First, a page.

The PCR-based test basically take the RNA of the virus converts it to DNA and then doubles the amount of DNA every heating cycle. Assuming we are talking about real-time PCR the PCR cycle of double is what takes time.
I have not seen the data on the incubation period and the immune response, to know if these immune detection tests will be able to provide early detection for asymptomatic case . It's probably for symptomatic cases and wanted to ensure it's not flu or another infection and it's COVID-19. This is not to say the test is useless. It actually great inexpensive way of testing the population with symptoms and using more expensive and timely test for early detection. Reducing the overall burden.
worth mentioning are other initiatives that are focusing on cheaper and faster PCR process (though with potential of higher false negative and positive results) 
An ELISA works differently. In this case you would present a part of the viral protein, the patient's antibodies will bind to it, and you then use another antibody (this one is conjugated to some sort of readout method, fluorescent or biochemical) which binds to generic human antibody. Now you have a stack: viral protein <> patient antibody <> readout antibody. You read out the signal provided by your readout, usually some sort of colorimetric thing (see home pregnancy tests, also an ELISA, slightly different configuration though). This works fast, can be manufactured in bulk, BUT requires do you have a protein(s) (in this case the viral protein) that is/are universally recognized by patient antibodies. It's a little trickier to develop. You also need to produce that protein at scale which can take a little time as well. Major benefit: with a good ELISA you WILL see not only whether someone IS infected but whether someone WAS infected for some period after illness regardless of symptoms. This is essentially the only way you'll get a really good number for baseline infection rate. That said, you likely actually need a blood draw.
In short, we need both, we probably could do a lot better than we are doing with qPCR in testing volumes and we could also really use an ELISA.
Source: PhD biochemist, have personally run these assays in various forms.
EDIT: Acronym expansion, source
Direct detection of viral particles is substantially harder because for N viral particles you basically get O(N) signal (to put it in CS terms). There are some caveats, your readout antibody can generate an exponential signal for example.
You still need to be presenting the right part of the capsid and have the right material. In the direct ELISA scenario, you need 2 antibodies. One to bind the capsid to your surface, the other to bind it again and either have a readout attached directly or be bound by yet another antibody with the readout (likely the latter). Fortunately, viral capsids are repetitive so you might be able to use the same antibody for both. You ALSO need those antibodies to have low cross-reactivity with sputum or whatever other rough sample you have. When you are looking for a patient's antibodies, the patient's immune system has already taken care of that for you. This is all tricky, obviously it's not THAT hard, but it's not trivial.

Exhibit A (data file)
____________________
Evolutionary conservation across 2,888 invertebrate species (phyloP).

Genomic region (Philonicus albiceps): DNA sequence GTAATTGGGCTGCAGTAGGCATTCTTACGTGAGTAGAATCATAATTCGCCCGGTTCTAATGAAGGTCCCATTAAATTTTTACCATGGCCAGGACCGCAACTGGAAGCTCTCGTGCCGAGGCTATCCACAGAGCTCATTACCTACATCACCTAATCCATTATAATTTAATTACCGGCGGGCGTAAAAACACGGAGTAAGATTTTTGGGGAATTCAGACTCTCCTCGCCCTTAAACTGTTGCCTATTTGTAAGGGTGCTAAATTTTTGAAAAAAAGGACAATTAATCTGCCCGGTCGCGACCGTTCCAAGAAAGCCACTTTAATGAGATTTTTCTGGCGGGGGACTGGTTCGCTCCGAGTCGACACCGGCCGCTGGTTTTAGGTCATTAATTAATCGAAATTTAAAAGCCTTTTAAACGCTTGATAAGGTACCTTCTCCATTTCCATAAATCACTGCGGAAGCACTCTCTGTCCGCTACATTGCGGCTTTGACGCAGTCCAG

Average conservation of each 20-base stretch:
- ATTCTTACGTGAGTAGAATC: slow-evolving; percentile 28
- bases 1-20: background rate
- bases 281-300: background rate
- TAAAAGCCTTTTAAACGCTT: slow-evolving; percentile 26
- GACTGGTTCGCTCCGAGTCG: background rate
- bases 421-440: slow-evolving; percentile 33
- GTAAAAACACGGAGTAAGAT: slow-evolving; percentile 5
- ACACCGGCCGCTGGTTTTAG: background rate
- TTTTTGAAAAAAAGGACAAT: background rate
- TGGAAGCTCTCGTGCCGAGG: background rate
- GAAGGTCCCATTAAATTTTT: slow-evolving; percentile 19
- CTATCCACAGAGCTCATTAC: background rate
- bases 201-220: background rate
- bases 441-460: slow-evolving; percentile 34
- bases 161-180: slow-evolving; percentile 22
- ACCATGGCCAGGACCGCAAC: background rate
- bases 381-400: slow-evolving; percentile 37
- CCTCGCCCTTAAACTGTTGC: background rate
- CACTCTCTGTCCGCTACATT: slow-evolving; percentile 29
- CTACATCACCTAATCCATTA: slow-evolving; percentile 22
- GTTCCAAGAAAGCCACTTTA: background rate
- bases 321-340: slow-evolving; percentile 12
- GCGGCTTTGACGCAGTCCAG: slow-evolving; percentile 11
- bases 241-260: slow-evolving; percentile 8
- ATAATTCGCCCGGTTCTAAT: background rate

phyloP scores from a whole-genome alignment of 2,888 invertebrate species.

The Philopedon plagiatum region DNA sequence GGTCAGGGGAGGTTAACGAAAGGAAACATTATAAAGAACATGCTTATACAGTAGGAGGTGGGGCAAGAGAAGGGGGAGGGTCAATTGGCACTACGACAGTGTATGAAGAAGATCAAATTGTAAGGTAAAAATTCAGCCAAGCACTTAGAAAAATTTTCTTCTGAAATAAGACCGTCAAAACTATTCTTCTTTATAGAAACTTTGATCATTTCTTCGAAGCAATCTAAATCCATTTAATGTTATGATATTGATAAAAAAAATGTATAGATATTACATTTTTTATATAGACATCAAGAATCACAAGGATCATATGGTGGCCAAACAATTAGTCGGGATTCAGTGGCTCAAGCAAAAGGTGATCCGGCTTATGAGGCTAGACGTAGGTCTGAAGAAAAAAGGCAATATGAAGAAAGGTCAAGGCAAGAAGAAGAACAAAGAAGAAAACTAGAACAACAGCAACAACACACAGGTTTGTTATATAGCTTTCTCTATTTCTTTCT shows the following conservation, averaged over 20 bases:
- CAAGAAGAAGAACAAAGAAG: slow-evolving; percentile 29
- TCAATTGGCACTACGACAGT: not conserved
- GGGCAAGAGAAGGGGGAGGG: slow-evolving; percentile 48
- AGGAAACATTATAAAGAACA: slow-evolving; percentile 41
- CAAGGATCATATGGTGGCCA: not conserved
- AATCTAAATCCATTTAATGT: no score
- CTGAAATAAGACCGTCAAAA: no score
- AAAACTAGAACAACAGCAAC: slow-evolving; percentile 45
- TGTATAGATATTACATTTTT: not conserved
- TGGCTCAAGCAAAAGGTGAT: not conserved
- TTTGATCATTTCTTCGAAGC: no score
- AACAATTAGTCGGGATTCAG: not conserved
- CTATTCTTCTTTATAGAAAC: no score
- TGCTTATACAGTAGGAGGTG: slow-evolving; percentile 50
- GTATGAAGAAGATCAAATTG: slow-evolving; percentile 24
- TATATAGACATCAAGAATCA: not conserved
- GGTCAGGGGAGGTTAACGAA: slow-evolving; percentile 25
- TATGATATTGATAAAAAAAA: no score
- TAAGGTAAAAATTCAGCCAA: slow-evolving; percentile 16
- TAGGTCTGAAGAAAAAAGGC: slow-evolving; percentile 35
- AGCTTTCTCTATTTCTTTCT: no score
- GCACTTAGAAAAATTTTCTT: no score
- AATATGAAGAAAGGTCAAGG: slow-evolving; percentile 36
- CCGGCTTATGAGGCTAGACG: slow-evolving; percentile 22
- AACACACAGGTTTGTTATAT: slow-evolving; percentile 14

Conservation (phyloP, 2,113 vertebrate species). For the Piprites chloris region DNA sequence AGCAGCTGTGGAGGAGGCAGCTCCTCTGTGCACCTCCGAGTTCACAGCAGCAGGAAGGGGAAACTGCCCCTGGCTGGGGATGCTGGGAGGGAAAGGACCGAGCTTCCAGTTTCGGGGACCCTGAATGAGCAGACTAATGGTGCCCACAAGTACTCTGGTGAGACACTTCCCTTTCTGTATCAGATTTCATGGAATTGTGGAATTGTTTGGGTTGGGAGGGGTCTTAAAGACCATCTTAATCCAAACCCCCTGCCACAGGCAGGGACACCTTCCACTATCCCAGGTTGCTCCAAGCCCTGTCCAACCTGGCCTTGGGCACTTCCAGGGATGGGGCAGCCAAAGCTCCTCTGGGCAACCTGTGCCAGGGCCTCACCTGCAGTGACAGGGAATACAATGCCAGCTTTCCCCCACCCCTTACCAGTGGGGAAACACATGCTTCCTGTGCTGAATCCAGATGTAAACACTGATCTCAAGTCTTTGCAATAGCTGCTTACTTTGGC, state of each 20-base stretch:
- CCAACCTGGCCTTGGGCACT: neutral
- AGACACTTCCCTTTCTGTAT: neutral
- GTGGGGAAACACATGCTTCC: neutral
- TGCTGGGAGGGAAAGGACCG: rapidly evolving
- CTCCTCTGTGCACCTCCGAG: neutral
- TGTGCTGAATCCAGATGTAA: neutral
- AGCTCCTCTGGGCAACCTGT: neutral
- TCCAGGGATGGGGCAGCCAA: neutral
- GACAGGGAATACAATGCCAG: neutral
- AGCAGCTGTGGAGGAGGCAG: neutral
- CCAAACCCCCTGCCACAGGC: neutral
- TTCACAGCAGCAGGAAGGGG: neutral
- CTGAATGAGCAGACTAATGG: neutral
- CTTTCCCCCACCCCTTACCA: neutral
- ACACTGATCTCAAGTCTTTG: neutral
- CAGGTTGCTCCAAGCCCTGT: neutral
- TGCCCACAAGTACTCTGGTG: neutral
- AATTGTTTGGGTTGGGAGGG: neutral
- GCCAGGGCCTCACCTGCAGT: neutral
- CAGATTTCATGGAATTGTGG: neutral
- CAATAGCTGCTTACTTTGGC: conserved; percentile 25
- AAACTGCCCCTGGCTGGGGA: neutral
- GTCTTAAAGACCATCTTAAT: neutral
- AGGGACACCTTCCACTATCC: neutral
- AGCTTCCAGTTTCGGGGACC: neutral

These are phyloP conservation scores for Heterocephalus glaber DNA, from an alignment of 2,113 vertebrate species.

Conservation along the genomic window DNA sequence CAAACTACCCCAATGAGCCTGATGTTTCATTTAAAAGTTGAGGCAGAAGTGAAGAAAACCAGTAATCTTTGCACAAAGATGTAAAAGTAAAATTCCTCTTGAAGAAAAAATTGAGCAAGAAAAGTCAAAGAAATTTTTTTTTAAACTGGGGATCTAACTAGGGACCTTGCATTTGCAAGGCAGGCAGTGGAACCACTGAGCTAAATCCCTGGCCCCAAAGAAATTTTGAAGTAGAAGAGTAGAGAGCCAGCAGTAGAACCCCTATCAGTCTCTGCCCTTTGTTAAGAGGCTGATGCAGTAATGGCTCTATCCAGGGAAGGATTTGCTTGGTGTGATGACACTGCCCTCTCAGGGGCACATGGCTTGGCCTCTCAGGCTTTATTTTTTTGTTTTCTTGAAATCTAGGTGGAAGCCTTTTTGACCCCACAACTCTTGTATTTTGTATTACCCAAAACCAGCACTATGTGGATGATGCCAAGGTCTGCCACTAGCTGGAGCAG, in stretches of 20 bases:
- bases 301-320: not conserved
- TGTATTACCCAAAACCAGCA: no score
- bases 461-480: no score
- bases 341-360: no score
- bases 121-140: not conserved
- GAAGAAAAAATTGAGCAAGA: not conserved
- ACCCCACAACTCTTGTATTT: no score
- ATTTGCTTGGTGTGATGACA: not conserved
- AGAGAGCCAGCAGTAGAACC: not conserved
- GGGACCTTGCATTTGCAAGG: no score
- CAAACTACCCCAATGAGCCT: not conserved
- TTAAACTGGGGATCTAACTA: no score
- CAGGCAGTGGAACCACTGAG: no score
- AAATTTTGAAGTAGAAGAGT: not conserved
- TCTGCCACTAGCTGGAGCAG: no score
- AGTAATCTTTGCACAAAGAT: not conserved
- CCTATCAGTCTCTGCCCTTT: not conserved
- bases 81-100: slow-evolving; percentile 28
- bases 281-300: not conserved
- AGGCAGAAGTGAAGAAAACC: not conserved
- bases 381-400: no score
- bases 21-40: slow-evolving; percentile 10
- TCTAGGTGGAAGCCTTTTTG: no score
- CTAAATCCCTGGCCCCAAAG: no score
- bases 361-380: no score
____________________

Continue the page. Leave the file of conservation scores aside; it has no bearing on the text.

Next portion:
RT-qPCR is directly a O(2^N) signal. It's extremely sensitive, requires very little assay development, can be made very specific, can work with little sample prep, so it's a much better front-line, first-to-go test than direct ELISA. Still, we'd all love an ELISA, particularly to patient antibodies.
The signal is actually more like N*2^C where C is the number of cycles (usually around 30). So a huge amplification, but still linear in the starting amount, i.e. O(N). That's actually more useful, generally, since ratios of amplified material stay approximately constant during amplification.
The false negative reported several times from the same patient is interesting, but may be more due to testing source (upper respiratory fluid vs. sputum or lower respiratory sources or blood).
(that is, what's the scale of the fuck up that the machine testing is still being brought online)
From what I can tell (mostly anecdotal and other data from friends I trust) the CDC assay used bad primers, they were noisy, showing a bunch of false positives. They also used a potentially dodgy fluorescence readout. I used to use the same readout, but our scenario was full of internal controls and the input sample was far more consistent. For human sample data a different fluorescent method that is more reliable should have been used.
Important ways this can be screwed up: it's helpful to use the same machine, the same protocol every time. This is because qPCR is an exponential assay, which means small errors can have big repercussions.
TLDR: Scale of fuckup here is massive. This really isn't that hard, and we could just have used what the WHO/others were using. I have no idea why they decided to go their own way.
more info: https://www.propublica.org/article/cdc-coronavirus-covid-19-...
"The tests use what’s called the polymerase chain reaction, a diagnostic method recommended by the WHO that amplifies the virus’s genetic code so it can be detected before the onset of symptoms. The kit comes with two vials: a primer to help detect an infection, and a synthetically engineered piece of the virus, which labs use to produce a surefire positive match to ensure their machines are working correctly. A lab technician combines these ingredients with a patient’s mucus sample—usually from a throat or nasal swab—and results are usually available in a few hours."